Even with his medical history, it came as a shock when Orbison passed away suddenly on Dec. 6, 1988 after succumbing to a massive heart attack. “Even though the first heart attack happened 10 years before, and an open-heart surgeon says it gives you roughly 10 years by doing the surgery, you only remember these things after someone passes away,” recalled Orbison’s son Alex years later. “We were all shocked and caught off guard by the fatal heart attack, because Roy had been looking, feeling, and sounding like he was 22, not 52.”
Orbison’s death made worldwide news, and by the time Mystery Girl arrived in stores on Feb. 7, 1989 – with the record’s first single, “You Got It,” already surging up the charts – it was one of the more heavily anticipated albums of the year. It went on to reach No. 5 on the Billboard charts and peak at No. 2 in the U.K., while “You Got It” broke the Top 10 of the U.S. pop and country charts and topped the Adult Contemporary chart.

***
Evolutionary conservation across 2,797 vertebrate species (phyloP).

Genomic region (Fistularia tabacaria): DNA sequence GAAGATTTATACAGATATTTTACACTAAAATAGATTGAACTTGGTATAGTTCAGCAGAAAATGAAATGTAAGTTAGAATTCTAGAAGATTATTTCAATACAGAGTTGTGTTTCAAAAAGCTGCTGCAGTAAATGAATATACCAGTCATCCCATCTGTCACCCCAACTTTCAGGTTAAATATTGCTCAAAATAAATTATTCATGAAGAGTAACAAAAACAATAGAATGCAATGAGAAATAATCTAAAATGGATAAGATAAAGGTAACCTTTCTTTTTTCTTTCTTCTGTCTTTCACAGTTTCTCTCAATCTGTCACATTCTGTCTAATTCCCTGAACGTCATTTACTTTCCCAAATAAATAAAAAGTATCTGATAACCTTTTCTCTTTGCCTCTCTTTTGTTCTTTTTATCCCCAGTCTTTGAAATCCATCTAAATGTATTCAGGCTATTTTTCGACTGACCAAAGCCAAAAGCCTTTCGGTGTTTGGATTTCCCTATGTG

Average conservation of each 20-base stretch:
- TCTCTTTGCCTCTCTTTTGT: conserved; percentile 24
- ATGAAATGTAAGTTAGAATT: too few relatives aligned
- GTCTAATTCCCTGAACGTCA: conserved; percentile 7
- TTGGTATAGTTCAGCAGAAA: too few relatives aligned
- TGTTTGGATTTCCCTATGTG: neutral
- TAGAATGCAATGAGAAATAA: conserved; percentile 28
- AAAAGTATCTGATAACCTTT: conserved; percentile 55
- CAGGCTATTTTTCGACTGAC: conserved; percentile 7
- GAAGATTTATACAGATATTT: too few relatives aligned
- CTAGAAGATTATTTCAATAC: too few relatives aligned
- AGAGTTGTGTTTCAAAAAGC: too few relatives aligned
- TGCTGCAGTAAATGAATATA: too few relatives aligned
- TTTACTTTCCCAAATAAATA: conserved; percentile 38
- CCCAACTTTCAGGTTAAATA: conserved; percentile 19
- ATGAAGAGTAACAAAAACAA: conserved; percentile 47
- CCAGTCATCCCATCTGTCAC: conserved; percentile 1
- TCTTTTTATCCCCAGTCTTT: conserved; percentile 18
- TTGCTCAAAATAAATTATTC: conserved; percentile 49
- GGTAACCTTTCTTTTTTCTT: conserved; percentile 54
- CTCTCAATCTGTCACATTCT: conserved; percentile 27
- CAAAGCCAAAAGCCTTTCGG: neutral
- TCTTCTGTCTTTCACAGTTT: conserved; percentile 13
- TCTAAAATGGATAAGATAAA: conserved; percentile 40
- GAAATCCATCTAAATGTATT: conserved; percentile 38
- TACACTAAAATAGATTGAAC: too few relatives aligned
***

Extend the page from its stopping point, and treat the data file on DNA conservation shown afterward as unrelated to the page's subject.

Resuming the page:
“His strength and his calmness and his unworldly faith will affect me forever,” said his friend and duet partner k.d. lang. “He was so beyond the surface and the frivolous part of human nature. I mean, people always thought he was so lonely and sad and everything, but au contraire, he was very strong and very peaceful. He was a legend, and yet, he was really humble.”
It was a tragic case of awful timing, but even if Roy Orbison left us too soon, he always seemed to have a particularly graceful understanding of our limited time on Earth. “We had our plans and God has his and they’re working together now,” he said in his final interview, tying in with sentiments he’d expressed during the 1987 interview. “I don’t think I’ve changed any, confidence-wise or direction-wise. It’s all me having a dream and a song in my heart, and getting that out. I’ve never had a master plan, anyway.”
Bob Dylan Albums, Ranked Worst to Best